Chevillon (Nuits-Saint-Georges) are two of the top producers in their respective villages and in all of Burgundy. The wines bottled by each domaine are expensive, but they each make a wonderful passetoutgrains (a blend of Gamay and at least 1/3 Pinot). The 2006 bottling from Lignier is medium-bodied, elegant, and earthy. Chevillon’s version, also from 2006, is meatier and more powerful. Both wines reflect the style of the producer and the village of origin. Passetoutgrains is often overlooked, but, when made by a top winemaker, they are a fantastic value.
Domaine Robert Chevillon, along with Domaine Henri Gouges, is regarded as one of the top two producers in Nuits-Saint-Georges. The wines made by the estate are rich and powerful, the essence of the appellation. As expected, most of the estate’s production is vin rouge, but there is a small amount of Bourgogne Aligote made. I recently spotted a bottle of the 2007 Aligote and opened it with great curiosity. The wine has a delicate bouquet of white flowers and citrus. Medium-bodied and racy, it resembles a Chablis or Sancerre in texture and flavor. However, I was disappointed in the wine. It was a little thin and slightly bland, but to be fair, Nuits-Saint-Georges is not known for its Aligote.
Finding Corton is easy. It is impossible to miss the giant hill as one drives through the Cote d’Or. However, the New York restaurant bearing the same name is difficult to locate, even if you are staring right at it. The only indication of the restaurant’s location is the name stenciled in a neutral color on the small, main window. My wife and I walked right by Corton twice, which is a life threatening situation when the temperature is hovering near 10 degrees. The warm atmosphere of the restaurant was felt instantly as we entered the small space. The lighting and sound are mellow and the staff gracious.
Even though the restaurant is named for a famous appellation in Burgundy, I was most interested in the food at Corton. Paul Liebrandt , the executive chef, is one of the most skilled cooks in NYC. I was blown away by the foie gras dish he prepared at the La Paulee last March and was eager to taste his menu at Corton. Several starters arrived at the table and, although small, they were intense. That would be a theme for all the food served. The portions were restrained, but each of the dishes bursted with complex flavors. Liebrandt’s current froie gras preparation is coated in a beet spread and served with quince. The combination worked and thoroughly satisfied my fat tooth. Perhaps even better was the Violet Hill Farm Egg, which was presented on several plates. The dish included a serving of pig head which was outstanding. We both ordered the Painted Hills Beef entrée, also served on multiple plates. The beef, extremely dense and rich, was perfectly cooked. On the side was a stunningly flavorful serving of veal cheek. Since we still had wine in our glasses, I ordered a cheese plate, which was excellent. The chocolate tart, while very good, was slightly boring. A bigger disappointment was the Macoun Apple dessert. More savory than then sweet, the dish was dominated by a strong dose of rosemary.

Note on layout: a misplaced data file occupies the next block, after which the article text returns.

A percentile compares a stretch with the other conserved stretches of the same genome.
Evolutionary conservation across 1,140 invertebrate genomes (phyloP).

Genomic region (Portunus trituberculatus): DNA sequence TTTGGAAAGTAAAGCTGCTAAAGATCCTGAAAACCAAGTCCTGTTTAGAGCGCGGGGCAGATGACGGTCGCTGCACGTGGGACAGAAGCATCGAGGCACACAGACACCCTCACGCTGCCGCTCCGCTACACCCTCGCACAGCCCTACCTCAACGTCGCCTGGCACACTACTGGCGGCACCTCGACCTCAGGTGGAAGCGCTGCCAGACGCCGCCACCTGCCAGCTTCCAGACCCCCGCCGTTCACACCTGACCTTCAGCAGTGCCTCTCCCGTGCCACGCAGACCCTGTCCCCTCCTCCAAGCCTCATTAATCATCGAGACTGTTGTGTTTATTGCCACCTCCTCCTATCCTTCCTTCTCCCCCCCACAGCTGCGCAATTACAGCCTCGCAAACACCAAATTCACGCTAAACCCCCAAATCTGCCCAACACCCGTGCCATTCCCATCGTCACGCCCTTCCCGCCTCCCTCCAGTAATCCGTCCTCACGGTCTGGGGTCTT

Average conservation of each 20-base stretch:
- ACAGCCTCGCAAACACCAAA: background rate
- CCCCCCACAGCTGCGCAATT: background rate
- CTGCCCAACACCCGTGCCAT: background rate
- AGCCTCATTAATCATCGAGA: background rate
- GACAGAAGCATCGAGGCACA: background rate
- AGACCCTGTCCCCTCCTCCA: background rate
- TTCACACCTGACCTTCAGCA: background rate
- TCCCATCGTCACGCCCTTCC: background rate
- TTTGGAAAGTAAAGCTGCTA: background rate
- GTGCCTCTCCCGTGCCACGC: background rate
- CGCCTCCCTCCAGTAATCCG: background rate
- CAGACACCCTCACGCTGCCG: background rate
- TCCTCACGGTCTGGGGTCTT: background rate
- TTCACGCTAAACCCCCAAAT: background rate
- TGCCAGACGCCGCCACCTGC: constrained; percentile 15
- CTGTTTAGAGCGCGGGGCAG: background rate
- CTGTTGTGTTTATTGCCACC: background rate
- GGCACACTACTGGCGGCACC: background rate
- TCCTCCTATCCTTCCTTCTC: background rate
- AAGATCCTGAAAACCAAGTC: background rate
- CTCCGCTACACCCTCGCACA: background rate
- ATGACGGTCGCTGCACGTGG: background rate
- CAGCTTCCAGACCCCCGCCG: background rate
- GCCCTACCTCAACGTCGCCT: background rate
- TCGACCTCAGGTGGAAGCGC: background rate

While the food was the highlight of the evening, the wines were also very good. After an introductory glass of Champagne, I ordered a half bottle of 2005 Michel Bouzereau Meursault Les Grands Charrons. The wine is a good example of Meursault, slight nutty and rich on the palate. At the recommendation of the sommelier, we drank a 2000 Joseph Roty Clos Prieur Bas. The nose was musty at first, but that blew off and revealed nice earthy aromas. Like most wines from this vintage, the Roty is very soft and supple in the mouth. The vintage did not receive great press upon release, but the wines are very enjoyable at the moment and perfect for consumption in restaurants. The New York Times awarded Corton 3 stars and I would not be surprised if it received a 4 star in the future. Corton is an outstanding restaurant that will satisfy both the wine lover and the foodie.
Alain Gras is considered by many to be the finest producer in Saint-Romain, a village that is more known for its barrels than its wines. Not having tasted a wine from Gras, I recently purchased two cuvees, a white and a red. The 2006 Saint-Romain blanc is very polished and flavorful. Modern in style, the wine is elegant and surprisingly rich. It did not exhibit the rustic quality often attributed to the wines of Saint-Romain. I thoroughly enjoyed the wine and would seek out more. However, the Auxey-Duresses Vieilles Vignes rouge was disappointing. The vines supplying the grapes for this bottling are very old (100+), which increased my expectations, but the wine was light in body and rather weak. Saint-Romain generally produces better whites than reds and the same is true of Auxey-Duresses. Perhaps that explains the results.
Burgschnauzer is a critic, salesman, writer, and semi-lush who devotes all of his remaining brain cells to the wines of Burgundy.